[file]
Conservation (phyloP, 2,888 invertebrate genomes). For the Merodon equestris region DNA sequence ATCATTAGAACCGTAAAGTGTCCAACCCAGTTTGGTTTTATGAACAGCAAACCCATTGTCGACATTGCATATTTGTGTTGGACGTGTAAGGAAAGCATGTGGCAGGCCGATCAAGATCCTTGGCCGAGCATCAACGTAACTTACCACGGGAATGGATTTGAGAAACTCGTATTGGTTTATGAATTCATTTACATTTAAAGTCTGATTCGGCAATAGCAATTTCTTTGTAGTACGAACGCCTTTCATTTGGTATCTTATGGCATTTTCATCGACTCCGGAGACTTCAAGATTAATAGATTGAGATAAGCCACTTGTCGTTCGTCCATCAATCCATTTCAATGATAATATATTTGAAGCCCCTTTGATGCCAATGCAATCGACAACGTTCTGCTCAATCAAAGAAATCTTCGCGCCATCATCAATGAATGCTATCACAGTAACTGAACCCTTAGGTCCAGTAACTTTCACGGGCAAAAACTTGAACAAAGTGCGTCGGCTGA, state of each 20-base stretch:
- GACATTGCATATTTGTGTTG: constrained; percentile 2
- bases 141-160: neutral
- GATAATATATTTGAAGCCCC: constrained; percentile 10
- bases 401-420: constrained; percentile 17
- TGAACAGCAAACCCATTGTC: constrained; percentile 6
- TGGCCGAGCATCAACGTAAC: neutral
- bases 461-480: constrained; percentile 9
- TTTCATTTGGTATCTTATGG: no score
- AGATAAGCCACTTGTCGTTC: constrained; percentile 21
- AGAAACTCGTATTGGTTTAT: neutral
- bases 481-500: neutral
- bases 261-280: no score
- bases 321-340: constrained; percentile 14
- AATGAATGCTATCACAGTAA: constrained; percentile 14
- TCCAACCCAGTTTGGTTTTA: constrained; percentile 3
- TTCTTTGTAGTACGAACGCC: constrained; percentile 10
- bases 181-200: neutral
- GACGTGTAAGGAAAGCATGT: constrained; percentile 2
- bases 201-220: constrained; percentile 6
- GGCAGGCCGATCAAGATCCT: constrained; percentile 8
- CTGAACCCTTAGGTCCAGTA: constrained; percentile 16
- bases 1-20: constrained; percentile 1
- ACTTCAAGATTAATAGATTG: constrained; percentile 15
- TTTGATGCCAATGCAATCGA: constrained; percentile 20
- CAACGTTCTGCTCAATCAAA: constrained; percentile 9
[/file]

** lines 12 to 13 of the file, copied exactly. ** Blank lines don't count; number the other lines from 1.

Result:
- bases 481-500: neutral
- bases 261-280: no score